US Journalist Splits Salary After Quitting Job, Starts Conversation About Transparency

An American journalist has sparked a trend on Twitter after tweeting her salary and the bonuses she received at her job after leaving it, for the benefit of potential candidates. At a time when corporate culture thrives on manipulation and fairness in media jobs might seem like a pipe dream, Victoria Walker’s single tweet managed to garner support from at least 79,000 other people who felt the same. Walker quit his job as a senior travel journalist at New York-based publication The Points Guy, The Independent reported. In her tweet, Walker not only shared that she received $1,07,000 at work, but also asked other aspirants to request at least $1,15,000.

“Oh! Before I forget – if you’re applying for my old job as Senior Travel Reporter, you should be asking for no less than 115,000, a signing bonus and a relocation bonus if you move to New York. In all transparency, I was at 107k. I believe being transparent is a way to achieve fairness in the media,” Victoria M Walker wrote in her tweet. So #shareyourpay,” she added.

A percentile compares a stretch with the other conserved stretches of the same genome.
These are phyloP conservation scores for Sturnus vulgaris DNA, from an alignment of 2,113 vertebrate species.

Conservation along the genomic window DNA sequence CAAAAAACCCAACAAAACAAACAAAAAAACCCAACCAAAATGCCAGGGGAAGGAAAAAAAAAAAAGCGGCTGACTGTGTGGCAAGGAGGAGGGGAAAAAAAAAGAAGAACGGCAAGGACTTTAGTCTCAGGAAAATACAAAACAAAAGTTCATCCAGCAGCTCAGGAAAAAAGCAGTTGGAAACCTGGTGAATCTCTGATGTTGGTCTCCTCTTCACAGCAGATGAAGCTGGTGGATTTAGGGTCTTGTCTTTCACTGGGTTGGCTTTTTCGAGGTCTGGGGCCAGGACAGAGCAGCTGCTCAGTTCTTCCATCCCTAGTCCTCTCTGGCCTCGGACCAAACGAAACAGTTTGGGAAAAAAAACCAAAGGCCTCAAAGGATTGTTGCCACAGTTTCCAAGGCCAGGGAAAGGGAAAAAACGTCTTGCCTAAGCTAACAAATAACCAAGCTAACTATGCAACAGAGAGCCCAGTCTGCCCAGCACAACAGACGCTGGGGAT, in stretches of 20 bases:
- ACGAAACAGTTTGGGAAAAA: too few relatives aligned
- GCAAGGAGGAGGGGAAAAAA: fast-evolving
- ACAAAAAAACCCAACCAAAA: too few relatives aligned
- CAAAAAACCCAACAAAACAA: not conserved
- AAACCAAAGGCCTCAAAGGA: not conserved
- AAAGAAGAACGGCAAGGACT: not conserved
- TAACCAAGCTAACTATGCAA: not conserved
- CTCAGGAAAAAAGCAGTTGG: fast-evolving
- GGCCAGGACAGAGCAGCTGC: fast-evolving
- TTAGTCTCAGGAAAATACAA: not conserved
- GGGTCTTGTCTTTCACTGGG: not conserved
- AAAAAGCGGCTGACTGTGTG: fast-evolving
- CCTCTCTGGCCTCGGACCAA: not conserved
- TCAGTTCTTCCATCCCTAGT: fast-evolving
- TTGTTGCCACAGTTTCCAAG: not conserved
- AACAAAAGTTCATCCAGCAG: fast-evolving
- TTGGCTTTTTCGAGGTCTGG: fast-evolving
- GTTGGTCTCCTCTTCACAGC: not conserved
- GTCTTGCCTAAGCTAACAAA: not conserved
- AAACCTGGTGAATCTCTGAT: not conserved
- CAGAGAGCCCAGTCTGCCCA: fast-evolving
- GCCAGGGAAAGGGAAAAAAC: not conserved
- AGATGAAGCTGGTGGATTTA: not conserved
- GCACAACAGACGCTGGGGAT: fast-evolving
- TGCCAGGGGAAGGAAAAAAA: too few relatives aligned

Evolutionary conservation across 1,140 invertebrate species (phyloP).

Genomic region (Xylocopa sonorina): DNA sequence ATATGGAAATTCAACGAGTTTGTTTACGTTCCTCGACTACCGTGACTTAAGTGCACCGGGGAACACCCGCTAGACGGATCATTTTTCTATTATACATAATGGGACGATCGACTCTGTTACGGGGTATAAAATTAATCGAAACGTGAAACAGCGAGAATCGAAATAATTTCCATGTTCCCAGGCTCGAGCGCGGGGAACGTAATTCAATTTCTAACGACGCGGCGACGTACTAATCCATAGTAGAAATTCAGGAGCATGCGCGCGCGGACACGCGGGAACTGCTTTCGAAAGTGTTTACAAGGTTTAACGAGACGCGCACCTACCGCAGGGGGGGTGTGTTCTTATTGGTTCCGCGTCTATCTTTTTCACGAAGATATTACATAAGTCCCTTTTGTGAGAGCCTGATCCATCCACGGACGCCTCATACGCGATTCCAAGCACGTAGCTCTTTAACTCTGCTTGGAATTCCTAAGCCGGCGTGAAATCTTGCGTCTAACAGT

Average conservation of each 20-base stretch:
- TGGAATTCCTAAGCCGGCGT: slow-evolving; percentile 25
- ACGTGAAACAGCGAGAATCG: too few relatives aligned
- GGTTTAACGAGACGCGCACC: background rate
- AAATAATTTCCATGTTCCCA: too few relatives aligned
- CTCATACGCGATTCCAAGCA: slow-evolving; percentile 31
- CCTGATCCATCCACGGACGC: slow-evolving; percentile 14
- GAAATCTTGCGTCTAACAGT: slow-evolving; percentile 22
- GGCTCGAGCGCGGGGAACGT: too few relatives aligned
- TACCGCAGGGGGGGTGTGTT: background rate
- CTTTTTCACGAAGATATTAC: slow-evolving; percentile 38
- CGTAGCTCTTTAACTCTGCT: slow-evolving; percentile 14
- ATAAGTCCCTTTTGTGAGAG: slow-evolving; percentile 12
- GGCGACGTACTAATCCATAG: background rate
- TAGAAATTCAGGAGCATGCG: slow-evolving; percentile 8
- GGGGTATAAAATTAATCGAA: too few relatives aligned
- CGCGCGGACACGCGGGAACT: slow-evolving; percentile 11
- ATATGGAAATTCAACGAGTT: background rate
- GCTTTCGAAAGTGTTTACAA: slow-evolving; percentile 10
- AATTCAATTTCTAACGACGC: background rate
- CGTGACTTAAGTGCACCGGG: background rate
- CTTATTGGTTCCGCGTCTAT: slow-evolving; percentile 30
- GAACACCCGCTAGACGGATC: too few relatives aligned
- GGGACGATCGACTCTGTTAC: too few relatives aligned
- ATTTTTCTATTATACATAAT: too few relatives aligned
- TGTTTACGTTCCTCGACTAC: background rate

This started a crucial conversation about salary transparency in media jobs.

“Your transparency is much needed and appreciated. It’s time we had these conversations more openly!” replied a journalist. Another Twitter user joked, “Boss: Welcome aboard! Now remember, don’t talk about your salary! New recruit: Don’t worry, I won’t! I’m as embarrassed about it as you are !” Another said: “Not a journalist but thanks for sharing! Keeping salaries hidden only benefits management, so we need to stop viewing it as a taboo.”

The tweet was appreciated by newbies who are also hoping to break into the industry, as they could be the demographic groups most affected by pay inequality in any field of employment. “As someone preparing to enter the journalism industry in May, I am SO grateful to every journalist who has disclosed their salary, personally or on social media,” one Twitter user wrote.

Could this happen in our country? “I don’t know if people will in India – employment contracts require people to reveal their salary…brave volunteers?” one Twitter user surmised.

Walker’s trend is definitely one that is set to take off across industries.

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